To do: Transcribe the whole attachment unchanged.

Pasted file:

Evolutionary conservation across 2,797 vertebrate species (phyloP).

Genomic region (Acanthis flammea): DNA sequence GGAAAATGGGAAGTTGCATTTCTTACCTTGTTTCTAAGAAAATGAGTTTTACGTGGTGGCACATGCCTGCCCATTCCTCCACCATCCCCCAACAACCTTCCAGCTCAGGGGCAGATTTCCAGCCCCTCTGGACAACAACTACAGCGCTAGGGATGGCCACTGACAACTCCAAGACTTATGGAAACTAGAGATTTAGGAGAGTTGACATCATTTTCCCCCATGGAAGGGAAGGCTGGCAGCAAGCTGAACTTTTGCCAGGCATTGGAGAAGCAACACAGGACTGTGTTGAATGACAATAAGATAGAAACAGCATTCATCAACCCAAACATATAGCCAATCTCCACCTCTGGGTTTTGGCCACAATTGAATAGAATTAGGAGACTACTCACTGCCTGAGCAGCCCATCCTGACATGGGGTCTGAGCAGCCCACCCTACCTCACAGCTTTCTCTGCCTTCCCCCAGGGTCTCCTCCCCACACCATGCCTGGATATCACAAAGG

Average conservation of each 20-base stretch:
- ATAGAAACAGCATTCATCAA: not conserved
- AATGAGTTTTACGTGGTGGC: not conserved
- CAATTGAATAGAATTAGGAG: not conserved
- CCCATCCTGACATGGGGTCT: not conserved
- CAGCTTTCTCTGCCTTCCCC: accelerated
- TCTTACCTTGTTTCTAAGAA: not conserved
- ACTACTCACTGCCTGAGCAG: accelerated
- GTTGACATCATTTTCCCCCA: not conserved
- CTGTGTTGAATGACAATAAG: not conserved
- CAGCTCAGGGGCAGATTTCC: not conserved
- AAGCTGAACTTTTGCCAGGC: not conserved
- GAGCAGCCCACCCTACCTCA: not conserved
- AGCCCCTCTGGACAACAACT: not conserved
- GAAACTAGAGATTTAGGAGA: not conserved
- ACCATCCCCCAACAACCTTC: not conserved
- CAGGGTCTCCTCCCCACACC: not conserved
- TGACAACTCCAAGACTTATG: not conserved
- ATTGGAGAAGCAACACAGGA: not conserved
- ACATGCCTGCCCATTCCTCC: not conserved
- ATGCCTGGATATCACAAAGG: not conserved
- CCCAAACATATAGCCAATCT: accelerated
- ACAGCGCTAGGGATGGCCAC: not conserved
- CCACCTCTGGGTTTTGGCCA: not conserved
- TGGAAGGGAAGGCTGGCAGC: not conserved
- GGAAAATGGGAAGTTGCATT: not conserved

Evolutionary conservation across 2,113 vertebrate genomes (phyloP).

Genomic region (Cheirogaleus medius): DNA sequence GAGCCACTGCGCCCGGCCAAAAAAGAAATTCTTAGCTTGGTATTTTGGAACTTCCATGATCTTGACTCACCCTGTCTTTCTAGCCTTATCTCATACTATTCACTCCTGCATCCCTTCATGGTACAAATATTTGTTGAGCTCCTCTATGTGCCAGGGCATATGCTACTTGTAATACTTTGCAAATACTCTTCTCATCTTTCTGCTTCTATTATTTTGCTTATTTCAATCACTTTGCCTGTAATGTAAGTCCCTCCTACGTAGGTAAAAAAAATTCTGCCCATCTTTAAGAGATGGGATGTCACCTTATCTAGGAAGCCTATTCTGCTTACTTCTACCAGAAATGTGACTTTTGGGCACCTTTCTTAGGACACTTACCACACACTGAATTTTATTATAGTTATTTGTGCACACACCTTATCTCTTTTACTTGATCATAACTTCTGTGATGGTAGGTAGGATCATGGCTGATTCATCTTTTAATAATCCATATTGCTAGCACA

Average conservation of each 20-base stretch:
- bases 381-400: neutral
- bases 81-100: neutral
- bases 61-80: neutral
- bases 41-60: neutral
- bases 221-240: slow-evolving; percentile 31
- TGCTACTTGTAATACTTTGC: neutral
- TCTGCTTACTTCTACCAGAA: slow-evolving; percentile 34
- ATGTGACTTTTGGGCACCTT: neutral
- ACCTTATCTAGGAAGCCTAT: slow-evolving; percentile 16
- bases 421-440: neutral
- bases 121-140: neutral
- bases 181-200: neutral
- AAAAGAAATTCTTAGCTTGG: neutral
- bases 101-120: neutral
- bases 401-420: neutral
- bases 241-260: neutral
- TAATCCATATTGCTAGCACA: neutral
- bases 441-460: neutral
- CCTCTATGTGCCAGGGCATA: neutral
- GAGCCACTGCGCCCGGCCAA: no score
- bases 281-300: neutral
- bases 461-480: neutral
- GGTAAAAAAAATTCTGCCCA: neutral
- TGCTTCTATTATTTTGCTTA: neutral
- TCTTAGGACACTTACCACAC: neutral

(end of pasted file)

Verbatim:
Evolutionary conservation across 2,797 vertebrate species (phyloP).

Genomic region (Acanthis flammea): DNA sequence GGAAAATGGGAAGTTGCATTTCTTACCTTGTTTCTAAGAAAATGAGTTTTACGTGGTGGCACATGCCTGCCCATTCCTCCACCATCCCCCAACAACCTTCCAGCTCAGGGGCAGATTTCCAGCCCCTCTGGACAACAACTACAGCGCTAGGGATGGCCACTGACAACTCCAAGACTTATGGAAACTAGAGATTTAGGAGAGTTGACATCATTTTCCCCCATGGAAGGGAAGGCTGGCAGCAAGCTGAACTTTTGCCAGGCATTGGAGAAGCAACACAGGACTGTGTTGAATGACAATAAGATAGAAACAGCATTCATCAACCCAAACATATAGCCAATCTCCACCTCTGGGTTTTGGCCACAATTGAATAGAATTAGGAGACTACTCACTGCCTGAGCAGCCCATCCTGACATGGGGTCTGAGCAGCCCACCCTACCTCACAGCTTTCTCTGCCTTCCCCCAGGGTCTCCTCCCCACACCATGCCTGGATATCACAAAGG

Average conservation of each 20-base stretch:
- ATAGAAACAGCATTCATCAA: not conserved
- AATGAGTTTTACGTGGTGGC: not conserved
- CAATTGAATAGAATTAGGAG: not conserved
- CCCATCCTGACATGGGGTCT: not conserved
- CAGCTTTCTCTGCCTTCCCC: accelerated
- TCTTACCTTGTTTCTAAGAA: not conserved
- ACTACTCACTGCCTGAGCAG: accelerated
- GTTGACATCATTTTCCCCCA: not conserved
- CTGTGTTGAATGACAATAAG: not conserved
- CAGCTCAGGGGCAGATTTCC: not conserved
- AAGCTGAACTTTTGCCAGGC: not conserved
- GAGCAGCCCACCCTACCTCA: not conserved
- AGCCCCTCTGGACAACAACT: not conserved
- GAAACTAGAGATTTAGGAGA: not conserved
- ACCATCCCCCAACAACCTTC: not conserved
- CAGGGTCTCCTCCCCACACC: not conserved
- TGACAACTCCAAGACTTATG: not conserved
- ATTGGAGAAGCAACACAGGA: not conserved
- ACATGCCTGCCCATTCCTCC: not conserved
- ATGCCTGGATATCACAAAGG: not conserved
- CCCAAACATATAGCCAATCT: accelerated
- ACAGCGCTAGGGATGGCCAC: not conserved
- CCACCTCTGGGTTTTGGCCA: not conserved
- TGGAAGGGAAGGCTGGCAGC: not conserved
- GGAAAATGGGAAGTTGCATT: not conserved

Evolutionary conservation across 2,113 vertebrate genomes (phyloP).

Genomic region (Cheirogaleus medius): DNA sequence GAGCCACTGCGCCCGGCCAAAAAAGAAATTCTTAGCTTGGTATTTTGGAACTTCCATGATCTTGACTCACCCTGTCTTTCTAGCCTTATCTCATACTATTCACTCCTGCATCCCTTCATGGTACAAATATTTGTTGAGCTCCTCTATGTGCCAGGGCATATGCTACTTGTAATACTTTGCAAATACTCTTCTCATCTTTCTGCTTCTATTATTTTGCTTATTTCAATCACTTTGCCTGTAATGTAAGTCCCTCCTACGTAGGTAAAAAAAATTCTGCCCATCTTTAAGAGATGGGATGTCACCTTATCTAGGAAGCCTATTCTGCTTACTTCTACCAGAAATGTGACTTTTGGGCACCTTTCTTAGGACACTTACCACACACTGAATTTTATTATAGTTATTTGTGCACACACCTTATCTCTTTTACTTGATCATAACTTCTGTGATGGTAGGTAGGATCATGGCTGATTCATCTTTTAATAATCCATATTGCTAGCACA

Average conservation of each 20-base stretch:
- bases 381-400: neutral
- bases 81-100: neutral
- bases 61-80: neutral
- bases 41-60: neutral
- bases 221-240: slow-evolving; percentile 31
- TGCTACTTGTAATACTTTGC: neutral
- TCTGCTTACTTCTACCAGAA: slow-evolving; percentile 34
- ATGTGACTTTTGGGCACCTT: neutral
- ACCTTATCTAGGAAGCCTAT: slow-evolving; percentile 16
- bases 421-440: neutral
- bases 121-140: neutral
- bases 181-200: neutral
- AAAAGAAATTCTTAGCTTGG: neutral
- bases 101-120: neutral
- bases 401-420: neutral
- bases 241-260: neutral
- TAATCCATATTGCTAGCACA: neutral
- bases 441-460: neutral
- CCTCTATGTGCCAGGGCATA: neutral
- GAGCCACTGCGCCCGGCCAA: no score
- bases 281-300: neutral
- bases 461-480: neutral
- GGTAAAAAAAATTCTGCCCA: neutral
- TGCTTCTATTATTTTGCTTA: neutral
- TCTTAGGACACTTACCACAC: neutral